Every once in a while, you read a book that makes your mind go ‘zooooo-blip-zoooo-bam!’. Well, at least that’s the best way to describe how I felt reading Murakami’s ‘Kafka on the shore’.
I bought this book almost a year back and had been saving it for a better day to read. That finally arrived two months ago.
When I started the book, I had no idea what I was expecting. The book certainly didn’t give any clue. (Which is fine with me. I like being surprised by books and movies in different ways.)
The novel revolves around two characters – 15-year-old Kafka Tamura and at the other end of the age spectrum – old man Nakata. While Kafka runs away from home to escape a prophecy by his father and to look for his long-lost mother and sister, Mr Nakata’s journey is riddled with an aim he doesn’t quite understand. Nakata talks to cats, makes fishes rain from the sky and can open a sort of time-space-portal by lifting a stone. Kafka’s search for his mother leads him to discover feelings he may have developed for the librarian he works with and the feelings he has about his future. In the process he must realise if he indeed is the toughest 15-year-old.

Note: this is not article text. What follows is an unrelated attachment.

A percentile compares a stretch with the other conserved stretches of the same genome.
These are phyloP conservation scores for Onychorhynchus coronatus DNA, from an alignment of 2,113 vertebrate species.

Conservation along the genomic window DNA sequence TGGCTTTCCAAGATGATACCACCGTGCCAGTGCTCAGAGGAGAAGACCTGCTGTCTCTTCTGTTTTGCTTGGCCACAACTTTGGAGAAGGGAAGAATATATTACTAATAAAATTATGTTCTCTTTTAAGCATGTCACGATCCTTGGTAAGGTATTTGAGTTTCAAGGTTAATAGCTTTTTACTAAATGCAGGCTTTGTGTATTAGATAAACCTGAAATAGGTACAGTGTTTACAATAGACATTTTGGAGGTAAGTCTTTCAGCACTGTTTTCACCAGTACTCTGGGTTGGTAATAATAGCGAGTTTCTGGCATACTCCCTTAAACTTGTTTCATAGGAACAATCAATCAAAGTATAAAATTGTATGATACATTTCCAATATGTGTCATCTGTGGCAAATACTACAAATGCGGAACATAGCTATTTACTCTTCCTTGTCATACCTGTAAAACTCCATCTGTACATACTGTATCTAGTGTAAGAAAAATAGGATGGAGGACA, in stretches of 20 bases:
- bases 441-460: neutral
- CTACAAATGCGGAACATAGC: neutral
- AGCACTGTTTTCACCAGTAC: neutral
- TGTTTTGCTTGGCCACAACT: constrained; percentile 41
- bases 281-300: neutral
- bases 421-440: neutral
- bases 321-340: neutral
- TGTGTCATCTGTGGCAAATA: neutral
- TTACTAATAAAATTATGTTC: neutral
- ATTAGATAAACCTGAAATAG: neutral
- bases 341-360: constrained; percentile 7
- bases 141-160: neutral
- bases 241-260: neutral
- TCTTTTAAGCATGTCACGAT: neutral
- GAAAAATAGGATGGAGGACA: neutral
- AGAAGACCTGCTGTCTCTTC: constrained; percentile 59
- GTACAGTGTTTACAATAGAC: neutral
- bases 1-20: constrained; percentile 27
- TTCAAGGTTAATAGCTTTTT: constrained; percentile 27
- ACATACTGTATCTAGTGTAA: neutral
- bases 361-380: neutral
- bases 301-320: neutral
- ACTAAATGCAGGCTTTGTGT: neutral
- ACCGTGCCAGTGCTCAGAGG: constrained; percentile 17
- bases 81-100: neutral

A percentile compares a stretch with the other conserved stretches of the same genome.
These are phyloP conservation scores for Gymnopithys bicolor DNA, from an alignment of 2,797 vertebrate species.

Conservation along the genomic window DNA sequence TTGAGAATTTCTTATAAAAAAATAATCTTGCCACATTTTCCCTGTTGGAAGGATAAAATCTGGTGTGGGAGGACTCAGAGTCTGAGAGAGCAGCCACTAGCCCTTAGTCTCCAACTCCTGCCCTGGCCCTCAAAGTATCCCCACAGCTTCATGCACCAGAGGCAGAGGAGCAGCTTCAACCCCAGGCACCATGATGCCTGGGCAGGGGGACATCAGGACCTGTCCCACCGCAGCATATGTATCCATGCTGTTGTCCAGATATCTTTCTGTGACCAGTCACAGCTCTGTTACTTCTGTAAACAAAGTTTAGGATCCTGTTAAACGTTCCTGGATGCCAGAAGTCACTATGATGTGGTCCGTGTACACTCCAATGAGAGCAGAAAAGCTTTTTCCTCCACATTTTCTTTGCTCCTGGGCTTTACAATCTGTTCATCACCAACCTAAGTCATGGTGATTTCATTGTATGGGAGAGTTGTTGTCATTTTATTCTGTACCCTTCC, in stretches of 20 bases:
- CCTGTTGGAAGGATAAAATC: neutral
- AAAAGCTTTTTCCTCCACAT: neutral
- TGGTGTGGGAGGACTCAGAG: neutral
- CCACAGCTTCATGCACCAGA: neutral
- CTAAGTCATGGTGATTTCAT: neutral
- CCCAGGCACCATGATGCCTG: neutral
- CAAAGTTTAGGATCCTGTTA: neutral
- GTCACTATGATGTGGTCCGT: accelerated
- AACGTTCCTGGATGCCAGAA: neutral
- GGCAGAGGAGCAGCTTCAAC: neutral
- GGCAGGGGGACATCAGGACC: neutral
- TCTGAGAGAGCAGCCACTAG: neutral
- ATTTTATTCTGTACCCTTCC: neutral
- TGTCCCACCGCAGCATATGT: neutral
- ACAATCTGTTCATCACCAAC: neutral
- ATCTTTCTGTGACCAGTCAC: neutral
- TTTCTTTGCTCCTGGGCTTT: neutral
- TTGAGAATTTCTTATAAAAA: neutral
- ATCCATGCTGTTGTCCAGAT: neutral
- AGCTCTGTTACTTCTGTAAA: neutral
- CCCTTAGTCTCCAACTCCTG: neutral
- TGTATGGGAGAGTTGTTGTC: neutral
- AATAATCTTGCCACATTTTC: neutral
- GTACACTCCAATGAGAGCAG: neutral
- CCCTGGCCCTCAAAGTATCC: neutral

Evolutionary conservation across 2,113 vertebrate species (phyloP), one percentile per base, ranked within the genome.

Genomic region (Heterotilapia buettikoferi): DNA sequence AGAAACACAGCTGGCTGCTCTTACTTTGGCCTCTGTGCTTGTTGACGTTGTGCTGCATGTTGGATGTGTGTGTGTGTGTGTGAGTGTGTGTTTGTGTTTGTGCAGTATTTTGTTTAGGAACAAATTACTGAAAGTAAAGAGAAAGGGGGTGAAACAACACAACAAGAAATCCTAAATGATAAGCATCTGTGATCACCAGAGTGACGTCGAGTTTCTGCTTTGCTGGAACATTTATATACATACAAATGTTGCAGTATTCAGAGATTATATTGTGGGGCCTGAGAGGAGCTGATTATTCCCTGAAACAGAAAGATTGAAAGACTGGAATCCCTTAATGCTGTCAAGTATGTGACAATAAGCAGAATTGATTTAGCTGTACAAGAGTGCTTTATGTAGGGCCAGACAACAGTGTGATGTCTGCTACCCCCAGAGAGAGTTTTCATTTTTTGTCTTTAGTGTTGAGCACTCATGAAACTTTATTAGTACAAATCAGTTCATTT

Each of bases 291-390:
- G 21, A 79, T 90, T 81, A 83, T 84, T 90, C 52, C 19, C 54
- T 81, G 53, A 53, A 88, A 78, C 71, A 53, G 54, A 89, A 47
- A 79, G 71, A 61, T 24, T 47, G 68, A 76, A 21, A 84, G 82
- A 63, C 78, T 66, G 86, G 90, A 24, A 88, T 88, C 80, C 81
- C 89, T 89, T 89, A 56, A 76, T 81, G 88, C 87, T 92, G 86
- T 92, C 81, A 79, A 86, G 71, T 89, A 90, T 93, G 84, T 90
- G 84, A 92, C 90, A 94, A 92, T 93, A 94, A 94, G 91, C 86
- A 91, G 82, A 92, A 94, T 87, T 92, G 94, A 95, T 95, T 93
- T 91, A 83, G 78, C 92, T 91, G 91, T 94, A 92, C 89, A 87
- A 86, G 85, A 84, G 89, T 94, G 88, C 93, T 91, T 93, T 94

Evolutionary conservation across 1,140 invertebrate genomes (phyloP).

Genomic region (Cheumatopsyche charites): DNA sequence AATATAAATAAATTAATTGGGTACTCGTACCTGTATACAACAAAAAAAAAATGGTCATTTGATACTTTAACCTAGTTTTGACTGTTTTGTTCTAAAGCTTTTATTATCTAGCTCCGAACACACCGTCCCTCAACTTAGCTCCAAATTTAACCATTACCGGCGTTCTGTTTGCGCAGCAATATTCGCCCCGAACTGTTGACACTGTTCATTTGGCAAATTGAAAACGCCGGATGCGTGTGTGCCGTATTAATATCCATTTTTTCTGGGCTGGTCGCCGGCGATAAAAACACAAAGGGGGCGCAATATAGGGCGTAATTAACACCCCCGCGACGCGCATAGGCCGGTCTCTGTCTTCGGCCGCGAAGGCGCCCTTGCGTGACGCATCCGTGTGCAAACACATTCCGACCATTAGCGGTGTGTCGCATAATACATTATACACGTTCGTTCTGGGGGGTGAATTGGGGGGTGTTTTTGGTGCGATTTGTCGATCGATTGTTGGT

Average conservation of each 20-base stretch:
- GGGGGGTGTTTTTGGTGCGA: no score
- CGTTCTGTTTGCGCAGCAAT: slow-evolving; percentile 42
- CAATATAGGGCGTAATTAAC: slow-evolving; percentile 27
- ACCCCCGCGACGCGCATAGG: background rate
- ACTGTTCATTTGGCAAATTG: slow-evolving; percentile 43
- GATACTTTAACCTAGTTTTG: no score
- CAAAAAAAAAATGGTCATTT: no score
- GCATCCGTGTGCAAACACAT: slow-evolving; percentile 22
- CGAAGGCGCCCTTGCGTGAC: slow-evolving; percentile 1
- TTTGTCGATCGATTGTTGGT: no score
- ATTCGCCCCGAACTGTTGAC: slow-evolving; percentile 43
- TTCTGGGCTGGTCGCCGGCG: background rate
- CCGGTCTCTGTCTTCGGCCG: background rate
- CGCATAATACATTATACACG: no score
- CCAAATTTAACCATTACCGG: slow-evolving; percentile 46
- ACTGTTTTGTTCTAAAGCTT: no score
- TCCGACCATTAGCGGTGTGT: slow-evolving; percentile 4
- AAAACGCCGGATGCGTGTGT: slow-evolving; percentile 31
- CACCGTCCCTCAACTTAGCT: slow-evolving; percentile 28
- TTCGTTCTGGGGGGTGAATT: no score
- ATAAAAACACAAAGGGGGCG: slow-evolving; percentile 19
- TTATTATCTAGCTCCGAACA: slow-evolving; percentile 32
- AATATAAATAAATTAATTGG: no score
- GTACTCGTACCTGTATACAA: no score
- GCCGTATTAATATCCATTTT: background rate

Murakami’s writing is known to be surreal. This is a mile-stone away from other contemporary writers I have read. And at the same time, it is completely removed from his style in ‘What I talk about when I talk about running’. The fact that he can write about a character without respect to time or space or age or even gender, boggled my mind every time. There was no hurried need to connect all the dots in the story, neither to join all the loose ends. The story progresses as it should, flowing from his mind to enthrall ours.